Who knew herbs weren’t just for spicing up your meals? I did, but not everyone does. Herbs can not just help treat a health issue, but they are very helpful in preventing health issues from occurring in the first place. Oregano, Garlic, Peppermint, Echinacea, Thyme, Rosemary, and Chamomile are just a few of the easiest herbs you can begin to grow and they all have amazing health benefits. The best part, herbs don’t have to be grown outdoors. You can raise herbs, in containers right in your home.
Don’t forget about your animals
You’ll probably be a bit annoyed with yourself if the Zombie Apocalypse rolls around and you run out of food and medical supplies for your dogs, cats, chickens, goats, pigs, etc. Learning how to make homemade food for your animals will save you a lot of stress later and save on the pocket-book now. You can absolutely make your own chicken feed and by learning this skill, you’ll be able to apply it later if the need should arise. But don’t stop at learning how to feed your animals without the help of commercial feed. Also learn how you are going to sustain your meat supply long-term. If we can’t go to our local hatchery to pick up a few new meaties to fill our freezer with, then we are going to need a rooster and a few hens around to make sure that the supply chain continues on. Also, consider your animals health needs and research ways that you can assist with those needs yourself. There are many herbs that can be used to prevent and treat illnesses in animals as well.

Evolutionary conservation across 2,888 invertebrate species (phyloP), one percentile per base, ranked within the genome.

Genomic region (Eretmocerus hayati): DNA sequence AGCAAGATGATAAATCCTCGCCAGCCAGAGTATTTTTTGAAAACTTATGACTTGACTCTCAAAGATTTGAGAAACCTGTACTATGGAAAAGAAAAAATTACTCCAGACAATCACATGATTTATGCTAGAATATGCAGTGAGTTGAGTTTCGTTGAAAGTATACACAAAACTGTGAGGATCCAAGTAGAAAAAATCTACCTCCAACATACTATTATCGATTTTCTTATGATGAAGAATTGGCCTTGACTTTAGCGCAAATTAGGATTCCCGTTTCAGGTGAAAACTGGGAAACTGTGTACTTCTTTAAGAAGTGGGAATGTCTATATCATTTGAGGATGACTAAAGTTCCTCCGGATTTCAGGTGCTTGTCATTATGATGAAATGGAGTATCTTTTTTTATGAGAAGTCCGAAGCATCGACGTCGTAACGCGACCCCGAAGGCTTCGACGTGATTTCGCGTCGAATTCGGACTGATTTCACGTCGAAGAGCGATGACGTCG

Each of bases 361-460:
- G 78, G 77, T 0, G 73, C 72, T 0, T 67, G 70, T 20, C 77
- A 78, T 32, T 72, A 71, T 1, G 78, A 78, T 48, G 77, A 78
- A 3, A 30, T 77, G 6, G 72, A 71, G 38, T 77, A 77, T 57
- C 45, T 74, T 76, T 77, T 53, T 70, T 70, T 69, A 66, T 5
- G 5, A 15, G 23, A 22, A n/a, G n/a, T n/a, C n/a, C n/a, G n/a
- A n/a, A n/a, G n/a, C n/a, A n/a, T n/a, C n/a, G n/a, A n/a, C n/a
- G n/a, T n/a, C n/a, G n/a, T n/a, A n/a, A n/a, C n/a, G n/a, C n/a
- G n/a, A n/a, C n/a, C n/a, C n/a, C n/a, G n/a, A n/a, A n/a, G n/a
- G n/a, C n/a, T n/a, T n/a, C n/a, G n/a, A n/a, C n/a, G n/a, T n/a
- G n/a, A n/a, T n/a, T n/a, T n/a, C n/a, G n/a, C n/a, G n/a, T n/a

Pack a go bag for the whole family
I live in a very small, rural, farming community in the middle of the country. There are less than 1000 people within 30 miles of here. I don’t live near a big city. There are no big stores, restaurants, chain stores, etc. We are just a small community, of locally run businesses who help one another out. The likelihood that my family would have to pack up and leave is slim, but it’s not an impossibility. Things happen, fires, tornadoes, we get over-run by zombies, or in all seriousness, it really is just not safe for my family to be here for one reason or another. If we had to leave, we’d need a few supplies to take with us. Everyone has a bag packed with a few days worth of clothes, some hygiene supplies, extra pair of shoes and a little bit of food. Homesteader Hubby, the older kiddos and myself have some dried herbs, Essential Oils, first-aid supplies, a knife for each of us and other forms of protection.